Cont. lit./ling. approach:
(4) Lit.: concentrates on the product of translation
Ling.: also explore the process of translation
(what goes on in the mind of the translator)
(5) Lit.: normative (prescriptive) by nature  what
translation should be like, what translators
should do
Ling.: descriptive  what the translation is
like and what the translator does while
translating.
(6)  Lit.: contains evaluation
Ling.: avoids evaluation and regards
everything that is intended as a translation by
the translator or the publisher as a legitimate
object of study.
Translation theory and
contrastive linguistics (CL)
birth of the former almost exactly coincided with that
of the latter (CL  language teaching)
CL developed research methods for the synchronic
analysis of languages (vs. traditional comparative
linguistics = historical (diachronic) comparison of
Ls)
CL often worked (and still work) on translated
materials, because the effects of the two principal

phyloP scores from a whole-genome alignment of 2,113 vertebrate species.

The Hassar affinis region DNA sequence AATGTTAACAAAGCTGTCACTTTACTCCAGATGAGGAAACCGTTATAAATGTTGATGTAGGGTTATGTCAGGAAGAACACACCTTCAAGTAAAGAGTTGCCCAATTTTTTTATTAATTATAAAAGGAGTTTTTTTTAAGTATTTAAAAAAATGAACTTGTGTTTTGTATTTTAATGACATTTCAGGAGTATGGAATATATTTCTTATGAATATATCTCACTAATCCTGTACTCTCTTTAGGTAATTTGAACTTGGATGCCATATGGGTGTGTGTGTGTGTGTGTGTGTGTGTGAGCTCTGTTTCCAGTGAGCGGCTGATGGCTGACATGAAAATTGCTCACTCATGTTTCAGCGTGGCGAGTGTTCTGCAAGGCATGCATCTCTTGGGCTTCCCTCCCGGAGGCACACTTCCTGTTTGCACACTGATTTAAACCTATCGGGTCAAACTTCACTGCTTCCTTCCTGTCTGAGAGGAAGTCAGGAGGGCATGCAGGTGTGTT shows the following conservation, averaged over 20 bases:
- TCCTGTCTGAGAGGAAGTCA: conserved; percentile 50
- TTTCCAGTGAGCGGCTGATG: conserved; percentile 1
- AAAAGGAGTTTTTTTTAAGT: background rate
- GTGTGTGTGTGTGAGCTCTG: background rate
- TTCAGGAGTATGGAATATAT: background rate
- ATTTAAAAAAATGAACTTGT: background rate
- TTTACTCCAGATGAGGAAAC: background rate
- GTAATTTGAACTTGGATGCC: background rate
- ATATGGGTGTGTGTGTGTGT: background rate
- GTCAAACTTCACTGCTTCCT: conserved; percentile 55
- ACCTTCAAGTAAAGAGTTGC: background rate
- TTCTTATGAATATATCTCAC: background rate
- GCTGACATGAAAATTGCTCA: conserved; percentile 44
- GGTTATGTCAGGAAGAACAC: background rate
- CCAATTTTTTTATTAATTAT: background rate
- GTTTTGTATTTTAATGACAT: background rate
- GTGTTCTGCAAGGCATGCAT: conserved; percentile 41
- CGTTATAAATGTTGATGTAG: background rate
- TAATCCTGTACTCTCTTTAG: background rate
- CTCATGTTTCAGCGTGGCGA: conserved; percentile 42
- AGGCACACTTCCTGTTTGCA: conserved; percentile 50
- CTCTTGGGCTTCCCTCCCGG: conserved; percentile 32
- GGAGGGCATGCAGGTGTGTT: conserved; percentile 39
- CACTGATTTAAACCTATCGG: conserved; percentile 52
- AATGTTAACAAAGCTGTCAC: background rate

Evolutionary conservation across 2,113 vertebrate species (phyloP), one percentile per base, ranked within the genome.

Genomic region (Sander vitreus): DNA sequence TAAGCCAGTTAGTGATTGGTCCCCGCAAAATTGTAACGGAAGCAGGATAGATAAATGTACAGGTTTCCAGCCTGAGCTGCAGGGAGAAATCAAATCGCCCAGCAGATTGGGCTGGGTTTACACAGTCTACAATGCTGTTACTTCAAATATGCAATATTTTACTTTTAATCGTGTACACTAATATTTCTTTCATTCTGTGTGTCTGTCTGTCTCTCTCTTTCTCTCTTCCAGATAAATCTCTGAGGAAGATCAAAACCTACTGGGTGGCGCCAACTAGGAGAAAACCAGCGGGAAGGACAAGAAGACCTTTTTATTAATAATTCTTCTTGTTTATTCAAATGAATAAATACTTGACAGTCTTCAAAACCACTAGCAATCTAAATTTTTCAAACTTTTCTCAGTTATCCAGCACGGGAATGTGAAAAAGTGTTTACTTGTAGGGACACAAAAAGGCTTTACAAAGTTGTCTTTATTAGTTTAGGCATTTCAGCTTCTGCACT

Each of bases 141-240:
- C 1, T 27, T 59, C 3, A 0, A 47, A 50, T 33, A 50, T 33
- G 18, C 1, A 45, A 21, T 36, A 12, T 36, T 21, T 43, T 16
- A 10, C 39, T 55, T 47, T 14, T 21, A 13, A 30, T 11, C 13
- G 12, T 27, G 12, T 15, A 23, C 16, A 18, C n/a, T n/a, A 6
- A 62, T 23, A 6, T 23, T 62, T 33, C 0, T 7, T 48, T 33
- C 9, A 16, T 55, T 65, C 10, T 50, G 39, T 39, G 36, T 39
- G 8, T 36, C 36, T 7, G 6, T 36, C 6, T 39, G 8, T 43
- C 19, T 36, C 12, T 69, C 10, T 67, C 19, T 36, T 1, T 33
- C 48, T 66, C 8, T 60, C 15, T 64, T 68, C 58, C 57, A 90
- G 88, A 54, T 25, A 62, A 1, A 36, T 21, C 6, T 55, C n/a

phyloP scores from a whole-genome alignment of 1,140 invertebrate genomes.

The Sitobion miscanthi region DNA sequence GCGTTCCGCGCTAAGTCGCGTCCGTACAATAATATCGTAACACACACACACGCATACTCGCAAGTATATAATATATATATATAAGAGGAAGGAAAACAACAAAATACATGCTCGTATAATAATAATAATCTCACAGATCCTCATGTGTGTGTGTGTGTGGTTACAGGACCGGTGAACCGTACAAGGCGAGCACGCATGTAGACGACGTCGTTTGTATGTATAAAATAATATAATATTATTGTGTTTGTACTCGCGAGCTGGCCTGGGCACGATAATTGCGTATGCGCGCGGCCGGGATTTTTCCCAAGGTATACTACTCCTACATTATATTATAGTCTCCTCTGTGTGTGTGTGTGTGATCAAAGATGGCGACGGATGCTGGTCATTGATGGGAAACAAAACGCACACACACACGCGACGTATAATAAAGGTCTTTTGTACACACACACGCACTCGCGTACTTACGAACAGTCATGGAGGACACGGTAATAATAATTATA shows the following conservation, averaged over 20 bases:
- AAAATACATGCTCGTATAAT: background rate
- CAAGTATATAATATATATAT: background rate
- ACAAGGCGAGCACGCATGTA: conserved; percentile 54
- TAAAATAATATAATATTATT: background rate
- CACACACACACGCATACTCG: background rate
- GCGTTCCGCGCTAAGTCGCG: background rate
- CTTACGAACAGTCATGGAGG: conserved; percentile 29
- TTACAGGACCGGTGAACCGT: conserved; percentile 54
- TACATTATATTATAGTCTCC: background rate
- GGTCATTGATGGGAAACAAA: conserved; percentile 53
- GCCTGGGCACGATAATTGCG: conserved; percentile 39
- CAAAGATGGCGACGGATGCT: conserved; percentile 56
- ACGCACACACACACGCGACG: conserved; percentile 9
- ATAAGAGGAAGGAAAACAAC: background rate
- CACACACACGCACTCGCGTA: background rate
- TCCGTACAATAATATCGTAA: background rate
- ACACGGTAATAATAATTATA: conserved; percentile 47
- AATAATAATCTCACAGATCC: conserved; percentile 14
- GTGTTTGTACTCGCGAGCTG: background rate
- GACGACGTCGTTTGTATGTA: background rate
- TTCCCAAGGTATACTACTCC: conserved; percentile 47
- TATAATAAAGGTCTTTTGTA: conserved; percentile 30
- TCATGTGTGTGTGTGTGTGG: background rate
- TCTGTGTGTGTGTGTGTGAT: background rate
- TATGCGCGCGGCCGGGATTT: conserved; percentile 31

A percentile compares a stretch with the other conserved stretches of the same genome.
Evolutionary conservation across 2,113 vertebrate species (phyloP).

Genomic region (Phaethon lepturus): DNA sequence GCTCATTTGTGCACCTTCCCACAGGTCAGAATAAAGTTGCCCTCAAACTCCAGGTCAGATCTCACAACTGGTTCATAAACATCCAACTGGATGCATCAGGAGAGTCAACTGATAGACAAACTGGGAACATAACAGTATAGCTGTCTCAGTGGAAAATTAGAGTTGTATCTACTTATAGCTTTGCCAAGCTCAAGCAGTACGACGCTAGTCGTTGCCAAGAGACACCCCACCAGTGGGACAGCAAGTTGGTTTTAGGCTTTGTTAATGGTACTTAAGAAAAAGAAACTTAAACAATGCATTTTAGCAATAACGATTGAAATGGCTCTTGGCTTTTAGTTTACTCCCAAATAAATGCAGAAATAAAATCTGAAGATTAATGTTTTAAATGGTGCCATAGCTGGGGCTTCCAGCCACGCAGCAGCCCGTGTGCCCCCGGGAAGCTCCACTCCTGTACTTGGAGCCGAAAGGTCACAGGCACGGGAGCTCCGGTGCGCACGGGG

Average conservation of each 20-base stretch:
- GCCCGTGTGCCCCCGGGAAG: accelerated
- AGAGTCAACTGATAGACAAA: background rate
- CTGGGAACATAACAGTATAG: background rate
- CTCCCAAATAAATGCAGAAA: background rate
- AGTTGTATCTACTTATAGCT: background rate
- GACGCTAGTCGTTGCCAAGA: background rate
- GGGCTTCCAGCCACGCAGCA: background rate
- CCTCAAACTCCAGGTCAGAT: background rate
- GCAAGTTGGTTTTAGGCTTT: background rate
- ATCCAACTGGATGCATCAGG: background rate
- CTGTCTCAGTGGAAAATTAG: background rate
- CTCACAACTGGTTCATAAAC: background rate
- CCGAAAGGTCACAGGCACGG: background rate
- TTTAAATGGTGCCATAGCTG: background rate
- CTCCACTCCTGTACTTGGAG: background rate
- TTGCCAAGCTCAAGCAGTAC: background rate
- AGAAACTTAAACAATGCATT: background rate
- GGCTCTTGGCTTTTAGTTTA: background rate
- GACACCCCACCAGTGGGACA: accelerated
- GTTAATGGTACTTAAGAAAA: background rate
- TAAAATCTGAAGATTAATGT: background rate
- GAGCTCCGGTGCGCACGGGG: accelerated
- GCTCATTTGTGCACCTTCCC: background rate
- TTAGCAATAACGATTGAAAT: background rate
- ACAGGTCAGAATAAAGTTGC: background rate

categories of contrastive linguistics, ”transfer”
(Jakobovits 1969, Selinker 1972), influencing the
process of FLL positively, and ”interference” (Juhász
1970), influencing it negatively, can easily be
detected in translations.
frequently applied method of CL: ”error analysis”
(Corder 1973)  often conducted on (trainees’)
translations.
Differences between TS and CL
(1) CL: contrasts the systems of the two languages
TS: comparison involves the realizations of the
two linguistic systems, i.e. texts.
(2) CL: contrasts the total system of the two language
TS: selective, only deals with phenomena that
pose problems in translation.
(e.g., although the system of verb tenses in
English is different from Hungarian, since it does
not cause problems in translation, it does not form
part of the research on translation.)
(3) CL: compares elements in the two languages
occurring on the same level of language (e.g.,
infinitives in German and Hungarian)
TS: does not necessarily focus on elements on
the same level.
(e.g., the comparison of infinitives in German and
finite clauses in Hungarian).
Cont. TS/CL
(4) CL: comparison may be bidirectional
TS: comparison is generally unidirectional,
comparing elements occupying different
levels in the two languages.
(5) Due to the fact that in translational
comparison it is not abstract Lic systems but
specific SL and TL texts that are contrasted,
TS will have its own categories, many of
them unknown in CL, such as the concept of